Review by Publisher Summary 1

Seeking to restore the selection and arrangement originally intended by Plath at the time of her death, this edition of her final works features a facsimile of her complete working drafts of the title poem provided to offer insight into her creative process.

Review by Publisher Summary 2

Seeking to restore the selection and arrangement originally intended by Plath at the time of her death, an edition of her final works features a facsimile of her complete working drafts of the title poem, provided to offer insight into her creative process; and manuscript notes made for the BBC about additional works. 20,000 first printing.

Review by Publisher Summary 3

“Made up of poems that are so original in their style and so startlingly accomplished in their confessional voice that they helped change the direction of contemporary poetry, Ariel is a masterpiece.”  — New York ObserverSylvia Plath's famous collection, as she intended it.When Sylvia Plath died, she not only left behind a prolific life but also her unpublished literary masterpiece, Ariel. When her husband, Ted Hughes, first brought this collection to the public, it garnered worldwide acclaim, but it wasn't the draft Sylvia had wanted her readers to see. This facsimile edition restores, for the first time, Plath's original manuscript—including handwritten notes—and her own selection and arrangement of poems. This edition also includes in facsimile the complete working drafts of her poem "Ariel," which provide a rare glimpse into the creative process of a beloved writer. This publication introduces a truer version of Plath's works, and will alter her legacy forever.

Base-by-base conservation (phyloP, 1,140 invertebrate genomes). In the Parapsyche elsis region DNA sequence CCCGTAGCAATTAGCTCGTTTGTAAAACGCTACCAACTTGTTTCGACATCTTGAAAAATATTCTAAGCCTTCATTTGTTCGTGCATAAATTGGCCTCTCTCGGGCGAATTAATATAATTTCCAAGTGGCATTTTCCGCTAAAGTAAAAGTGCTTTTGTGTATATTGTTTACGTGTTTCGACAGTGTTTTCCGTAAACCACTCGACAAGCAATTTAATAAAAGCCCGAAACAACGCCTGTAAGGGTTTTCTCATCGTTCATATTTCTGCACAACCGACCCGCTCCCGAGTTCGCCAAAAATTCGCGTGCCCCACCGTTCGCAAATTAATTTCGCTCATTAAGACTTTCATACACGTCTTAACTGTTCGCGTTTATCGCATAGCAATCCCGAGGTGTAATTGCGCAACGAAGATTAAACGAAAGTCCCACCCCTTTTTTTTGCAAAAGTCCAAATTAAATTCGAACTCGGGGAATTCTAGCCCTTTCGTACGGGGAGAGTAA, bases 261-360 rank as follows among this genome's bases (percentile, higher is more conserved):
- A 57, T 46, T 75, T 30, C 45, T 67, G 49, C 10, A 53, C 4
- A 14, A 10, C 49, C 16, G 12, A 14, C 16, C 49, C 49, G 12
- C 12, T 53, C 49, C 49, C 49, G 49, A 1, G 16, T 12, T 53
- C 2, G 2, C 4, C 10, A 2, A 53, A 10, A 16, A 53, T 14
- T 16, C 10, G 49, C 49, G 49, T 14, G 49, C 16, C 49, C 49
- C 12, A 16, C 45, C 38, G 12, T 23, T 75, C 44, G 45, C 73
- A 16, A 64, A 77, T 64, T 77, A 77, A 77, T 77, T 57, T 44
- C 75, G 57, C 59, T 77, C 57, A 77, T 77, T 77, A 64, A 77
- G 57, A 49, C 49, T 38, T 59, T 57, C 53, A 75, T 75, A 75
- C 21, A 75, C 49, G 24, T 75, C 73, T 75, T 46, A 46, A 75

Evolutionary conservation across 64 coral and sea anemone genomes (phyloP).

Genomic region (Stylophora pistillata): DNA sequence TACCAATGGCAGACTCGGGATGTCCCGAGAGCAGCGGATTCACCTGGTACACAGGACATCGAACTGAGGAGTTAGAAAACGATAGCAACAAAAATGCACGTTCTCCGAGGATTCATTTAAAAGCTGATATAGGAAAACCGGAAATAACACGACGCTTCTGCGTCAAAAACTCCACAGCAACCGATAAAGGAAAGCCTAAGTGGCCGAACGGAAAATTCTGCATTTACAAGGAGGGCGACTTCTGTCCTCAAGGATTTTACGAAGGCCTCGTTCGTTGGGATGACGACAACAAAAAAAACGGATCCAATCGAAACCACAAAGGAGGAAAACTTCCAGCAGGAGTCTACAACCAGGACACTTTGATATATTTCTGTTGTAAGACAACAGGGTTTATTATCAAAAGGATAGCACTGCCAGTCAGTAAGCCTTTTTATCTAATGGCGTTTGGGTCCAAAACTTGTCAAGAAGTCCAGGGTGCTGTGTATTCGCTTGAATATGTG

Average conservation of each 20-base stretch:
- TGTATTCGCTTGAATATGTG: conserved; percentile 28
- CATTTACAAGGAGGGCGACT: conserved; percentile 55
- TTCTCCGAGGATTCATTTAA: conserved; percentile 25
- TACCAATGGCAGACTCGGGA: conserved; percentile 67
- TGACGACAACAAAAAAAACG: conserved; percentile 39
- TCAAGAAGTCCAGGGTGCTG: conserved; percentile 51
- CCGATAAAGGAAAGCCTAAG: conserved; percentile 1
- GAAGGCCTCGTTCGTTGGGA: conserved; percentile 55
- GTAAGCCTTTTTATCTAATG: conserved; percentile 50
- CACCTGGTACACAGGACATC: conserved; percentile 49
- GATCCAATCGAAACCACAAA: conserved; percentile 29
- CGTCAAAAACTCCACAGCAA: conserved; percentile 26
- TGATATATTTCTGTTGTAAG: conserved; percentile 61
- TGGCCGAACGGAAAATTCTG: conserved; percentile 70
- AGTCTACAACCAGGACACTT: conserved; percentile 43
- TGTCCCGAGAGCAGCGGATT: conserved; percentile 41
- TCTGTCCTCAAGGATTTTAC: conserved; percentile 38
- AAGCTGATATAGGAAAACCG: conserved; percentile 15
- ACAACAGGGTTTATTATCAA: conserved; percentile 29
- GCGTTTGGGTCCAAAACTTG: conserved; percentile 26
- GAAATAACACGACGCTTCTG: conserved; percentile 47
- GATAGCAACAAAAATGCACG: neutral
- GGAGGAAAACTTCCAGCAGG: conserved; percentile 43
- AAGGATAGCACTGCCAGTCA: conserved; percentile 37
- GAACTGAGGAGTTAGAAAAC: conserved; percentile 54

Review by Publisher Summary 4

'made up of poems that are so original in their style and so startlingly accomplished in their confessional voice that they helped change the direction of contemporary poetry, Ariel is a masterpiece.'  ' New York ObserverSylvia Plath's famous collection, as she intended it.When Sylvia Plath died, she not only left behind a prolific life but also her unpublished literary masterpiece, Ariel. When her husband, Ted Hughes, first brought this collection to the public, it garnered worldwide acclaim, but it wasn't the draft Sylvia had wanted her readers to see. This facsimile edition restores, for the first time, Plath's original manuscript'including handwritten notes'and her own selection and arrangement of poems. This edition also includes in facsimile the complete working drafts of her poem "Ariel," which provide a rare glimpse into the creative process of a beloved writer. This publication introduces a truer version of Plath's works, and will alter her legacy forever.